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Futuristic space for Artists of Connectivity

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A painting, Sunday Morning, by Abiodun Badejo

A painting, Sunday Morning, by Abiodun Badejo

Whatever Badejo Abiodun, Adeleke Akeem, Owolabi Ayodele And Babatunde Bolaji hoped to achieve with Connectivity Of Vision may not exactly get the right attention now. The idea of what the artists described as individual solo exhibitions under one collectivity appeared like a futuristic concept that more artists and galleries might embrace in the years to come.

In a developing economy such as Nigeria’s where less privileged artists are incresingly struggling to have a debut solo art exhibition, a space that allows two or more artists have pool of resource for solo within a group show is indeed worth taking a look at. For the artists of Connectivity Of Vision, there came the support of Nike Art Gallery, Lekki, Lagos, which gave the group free exhibition space.

“Connectivity Of Vision is four solo exhibitions holding at the same,” Abiodun declared. Indeed, the excitement on the faces of Abiodun and his co-exhibited artists represents a moment of joy that quite an army of artists in Lagos always chase for many years of post-school art practice.

Typical Lagos art themes of urban steetscape, market environment, busy bus stations, portraits of city people, among other influence of the artists’ immediate environment dominated the walls of Connectivity… at Nike Gallery.

Quite of interest, some of the paintings challenge critics of repetitive themes who never hid their repudiation of artists that constantly depict everyday Lagos scenes. But in Abiodun’s painting on canvas titled Sunday Morning, the artist goes beyond the usual market scene by telling a story of how specific day looks like on the busy streets of Lagos. A busy Lagos commercial street suddenly dried of human activities is not exactly a common site, as Abiodun’s pallete renders a scene embossed by great depth that dissolves into the distance.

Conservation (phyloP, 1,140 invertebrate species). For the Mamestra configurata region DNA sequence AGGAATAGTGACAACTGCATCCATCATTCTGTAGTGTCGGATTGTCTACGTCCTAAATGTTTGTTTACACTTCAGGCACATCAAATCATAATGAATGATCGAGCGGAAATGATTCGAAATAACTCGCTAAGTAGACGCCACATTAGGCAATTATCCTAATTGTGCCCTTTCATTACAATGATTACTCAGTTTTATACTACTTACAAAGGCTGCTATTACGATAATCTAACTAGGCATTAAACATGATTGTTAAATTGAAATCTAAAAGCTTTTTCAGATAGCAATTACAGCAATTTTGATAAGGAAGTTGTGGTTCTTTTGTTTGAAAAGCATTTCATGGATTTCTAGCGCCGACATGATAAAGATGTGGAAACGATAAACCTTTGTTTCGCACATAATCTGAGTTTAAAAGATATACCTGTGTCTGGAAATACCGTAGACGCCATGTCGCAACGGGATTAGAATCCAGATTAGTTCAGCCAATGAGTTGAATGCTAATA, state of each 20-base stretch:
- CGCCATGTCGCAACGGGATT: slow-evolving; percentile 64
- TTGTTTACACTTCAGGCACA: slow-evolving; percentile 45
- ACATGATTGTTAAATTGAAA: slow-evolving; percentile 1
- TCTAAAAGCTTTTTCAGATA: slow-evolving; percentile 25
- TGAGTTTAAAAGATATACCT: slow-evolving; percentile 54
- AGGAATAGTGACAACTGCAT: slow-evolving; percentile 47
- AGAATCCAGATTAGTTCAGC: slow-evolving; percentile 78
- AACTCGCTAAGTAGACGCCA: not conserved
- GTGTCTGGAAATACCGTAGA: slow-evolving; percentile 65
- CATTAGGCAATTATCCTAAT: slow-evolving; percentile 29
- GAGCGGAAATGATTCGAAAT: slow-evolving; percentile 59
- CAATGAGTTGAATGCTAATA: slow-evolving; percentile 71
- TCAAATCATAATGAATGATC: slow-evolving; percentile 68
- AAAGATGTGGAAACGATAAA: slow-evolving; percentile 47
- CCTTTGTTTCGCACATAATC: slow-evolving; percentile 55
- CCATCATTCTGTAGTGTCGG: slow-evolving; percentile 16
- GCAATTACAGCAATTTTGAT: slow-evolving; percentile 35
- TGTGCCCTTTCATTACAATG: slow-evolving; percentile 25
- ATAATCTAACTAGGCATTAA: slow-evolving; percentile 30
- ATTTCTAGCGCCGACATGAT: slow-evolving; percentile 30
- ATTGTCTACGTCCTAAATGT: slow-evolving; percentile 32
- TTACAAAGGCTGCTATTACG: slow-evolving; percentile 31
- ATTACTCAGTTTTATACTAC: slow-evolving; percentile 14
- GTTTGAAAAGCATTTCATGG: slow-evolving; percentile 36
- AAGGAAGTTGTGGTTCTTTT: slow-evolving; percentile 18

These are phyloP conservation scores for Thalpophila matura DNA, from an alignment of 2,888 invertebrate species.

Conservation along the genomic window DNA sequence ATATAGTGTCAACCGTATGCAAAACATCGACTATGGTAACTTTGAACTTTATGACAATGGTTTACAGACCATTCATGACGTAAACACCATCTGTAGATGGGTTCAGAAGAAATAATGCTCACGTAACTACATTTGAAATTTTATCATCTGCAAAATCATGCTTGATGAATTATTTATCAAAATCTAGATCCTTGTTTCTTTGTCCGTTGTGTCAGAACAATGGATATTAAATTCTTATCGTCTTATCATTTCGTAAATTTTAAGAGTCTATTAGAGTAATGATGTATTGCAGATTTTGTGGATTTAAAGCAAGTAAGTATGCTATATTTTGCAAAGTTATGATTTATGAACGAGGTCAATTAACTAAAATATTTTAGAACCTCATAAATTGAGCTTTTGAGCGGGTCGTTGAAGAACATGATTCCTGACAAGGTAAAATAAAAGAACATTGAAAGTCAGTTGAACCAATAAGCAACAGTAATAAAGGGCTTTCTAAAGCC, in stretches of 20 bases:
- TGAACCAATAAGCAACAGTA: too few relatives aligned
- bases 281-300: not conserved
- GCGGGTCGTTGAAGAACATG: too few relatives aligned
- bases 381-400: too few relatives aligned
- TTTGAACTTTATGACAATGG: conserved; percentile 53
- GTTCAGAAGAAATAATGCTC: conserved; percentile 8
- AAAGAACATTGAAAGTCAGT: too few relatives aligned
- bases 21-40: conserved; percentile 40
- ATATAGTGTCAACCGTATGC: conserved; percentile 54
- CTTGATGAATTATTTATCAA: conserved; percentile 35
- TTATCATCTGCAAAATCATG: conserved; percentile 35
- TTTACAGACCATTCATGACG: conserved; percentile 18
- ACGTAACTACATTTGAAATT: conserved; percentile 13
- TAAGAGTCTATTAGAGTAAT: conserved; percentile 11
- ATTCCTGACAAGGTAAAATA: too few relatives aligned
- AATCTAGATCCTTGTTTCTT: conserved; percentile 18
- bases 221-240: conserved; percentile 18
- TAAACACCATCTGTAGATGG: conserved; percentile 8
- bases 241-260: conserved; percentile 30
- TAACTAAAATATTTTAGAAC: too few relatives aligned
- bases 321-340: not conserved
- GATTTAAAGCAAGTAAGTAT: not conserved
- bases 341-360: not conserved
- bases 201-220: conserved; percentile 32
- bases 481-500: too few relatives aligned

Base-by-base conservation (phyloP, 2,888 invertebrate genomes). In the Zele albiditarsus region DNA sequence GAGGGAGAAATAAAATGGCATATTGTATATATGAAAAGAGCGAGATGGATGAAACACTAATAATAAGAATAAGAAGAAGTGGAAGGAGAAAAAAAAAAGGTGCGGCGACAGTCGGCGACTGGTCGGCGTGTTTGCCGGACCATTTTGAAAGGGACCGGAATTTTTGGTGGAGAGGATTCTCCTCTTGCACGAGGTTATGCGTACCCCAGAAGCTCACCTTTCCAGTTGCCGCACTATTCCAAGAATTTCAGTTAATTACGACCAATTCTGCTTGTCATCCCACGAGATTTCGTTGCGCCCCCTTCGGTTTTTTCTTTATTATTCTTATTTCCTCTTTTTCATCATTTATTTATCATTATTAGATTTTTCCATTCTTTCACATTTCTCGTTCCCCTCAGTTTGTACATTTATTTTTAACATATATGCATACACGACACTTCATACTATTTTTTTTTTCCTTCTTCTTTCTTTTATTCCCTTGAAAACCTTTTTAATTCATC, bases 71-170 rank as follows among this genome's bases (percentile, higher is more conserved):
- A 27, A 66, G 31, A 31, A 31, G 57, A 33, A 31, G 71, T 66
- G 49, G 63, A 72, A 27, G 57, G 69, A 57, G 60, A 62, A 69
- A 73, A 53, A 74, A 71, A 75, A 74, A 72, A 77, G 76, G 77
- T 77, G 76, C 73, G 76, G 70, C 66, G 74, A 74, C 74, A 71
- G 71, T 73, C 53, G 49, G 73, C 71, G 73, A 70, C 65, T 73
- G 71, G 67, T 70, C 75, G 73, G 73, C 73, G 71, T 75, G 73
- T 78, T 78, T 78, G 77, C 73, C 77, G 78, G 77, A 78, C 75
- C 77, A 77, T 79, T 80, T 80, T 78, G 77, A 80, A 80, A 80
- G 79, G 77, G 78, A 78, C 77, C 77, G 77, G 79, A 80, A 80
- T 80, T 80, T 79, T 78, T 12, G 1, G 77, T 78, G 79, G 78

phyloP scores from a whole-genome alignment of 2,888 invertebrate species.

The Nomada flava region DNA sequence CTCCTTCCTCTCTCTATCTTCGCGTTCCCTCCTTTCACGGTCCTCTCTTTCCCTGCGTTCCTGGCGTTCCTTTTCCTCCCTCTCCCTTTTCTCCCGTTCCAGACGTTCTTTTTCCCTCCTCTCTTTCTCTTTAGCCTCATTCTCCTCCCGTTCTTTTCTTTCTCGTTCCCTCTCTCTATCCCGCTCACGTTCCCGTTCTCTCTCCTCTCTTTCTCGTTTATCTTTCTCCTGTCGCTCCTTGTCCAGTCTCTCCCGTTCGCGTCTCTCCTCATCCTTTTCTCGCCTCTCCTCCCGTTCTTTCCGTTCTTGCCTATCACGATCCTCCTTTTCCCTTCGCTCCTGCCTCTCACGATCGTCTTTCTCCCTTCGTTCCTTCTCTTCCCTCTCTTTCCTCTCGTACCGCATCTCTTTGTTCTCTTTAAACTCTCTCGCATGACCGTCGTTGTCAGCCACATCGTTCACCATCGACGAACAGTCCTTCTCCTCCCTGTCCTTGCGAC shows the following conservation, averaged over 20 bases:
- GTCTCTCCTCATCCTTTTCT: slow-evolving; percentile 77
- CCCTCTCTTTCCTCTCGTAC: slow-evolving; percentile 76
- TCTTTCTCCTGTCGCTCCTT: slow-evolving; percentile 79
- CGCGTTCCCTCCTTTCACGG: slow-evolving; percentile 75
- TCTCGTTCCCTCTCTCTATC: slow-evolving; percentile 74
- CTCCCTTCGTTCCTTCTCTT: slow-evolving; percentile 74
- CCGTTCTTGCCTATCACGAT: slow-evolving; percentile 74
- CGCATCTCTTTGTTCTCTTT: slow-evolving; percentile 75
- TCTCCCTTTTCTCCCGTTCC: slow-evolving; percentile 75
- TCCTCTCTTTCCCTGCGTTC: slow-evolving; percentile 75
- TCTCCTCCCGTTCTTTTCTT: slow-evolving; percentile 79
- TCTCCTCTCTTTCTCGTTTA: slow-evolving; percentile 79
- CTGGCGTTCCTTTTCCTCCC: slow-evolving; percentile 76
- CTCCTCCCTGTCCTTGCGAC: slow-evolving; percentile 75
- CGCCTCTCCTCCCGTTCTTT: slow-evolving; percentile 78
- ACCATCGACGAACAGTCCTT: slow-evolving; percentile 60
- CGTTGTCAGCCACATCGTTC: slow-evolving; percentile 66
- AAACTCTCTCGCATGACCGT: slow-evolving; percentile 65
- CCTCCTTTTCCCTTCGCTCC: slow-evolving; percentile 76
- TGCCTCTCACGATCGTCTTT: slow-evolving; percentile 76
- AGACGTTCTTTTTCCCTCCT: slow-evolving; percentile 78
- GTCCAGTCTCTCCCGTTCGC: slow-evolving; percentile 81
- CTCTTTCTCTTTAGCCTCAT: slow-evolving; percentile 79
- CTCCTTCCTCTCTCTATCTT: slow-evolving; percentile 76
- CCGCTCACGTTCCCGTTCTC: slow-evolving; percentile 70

In contrast, an aerial vew painting Commercial Centre by Bolaji celebrates the colorful market environment where sea of humans compete for space. Adding to the vibrancy of the artist’s application of colours is his depiction of rustic rooftops

Not exactly over focused by artists, so suggests Makoko Settings, a long shot view of the controversial Lagos houses on stilts at riverine part of Ebute Meta, Yaba. And quite a perfect mood for the setting in the low lighting tone, stressing the isolated, perhaps, neglected inhabitants.

Glittering city night scene, with street lights that are competiting with head lights of vehicular movement require quite a degree of mastery to look convincing. For Akeem, his painting titled In the City gets its strength more in reflection-effects and distincct separation of colours that represents the beauty of colourful night city scene.

Despite the absence of sculptures in the gathering, the relatively richness of the artworks on display, perhaps, shielded the exhibition from falling into uni-directional show.

For the Nike Gallery space, the last one year “has been very tough with drop in art patronage,” lamented artist and gallery owner Mrs Nike Okundaye. Next year, the way to go, if young artists’ hope must be sustained is to engage art collectors in other benefits of art. “We are planing to create art investment education! So that people know they can make money from art collecting,” explains Chief Rueben Okundaye. Isn’t art, as an investment, taken for granted?” Most art collectors in Nigeria, Okundaye argued, “just collect for pleasure.



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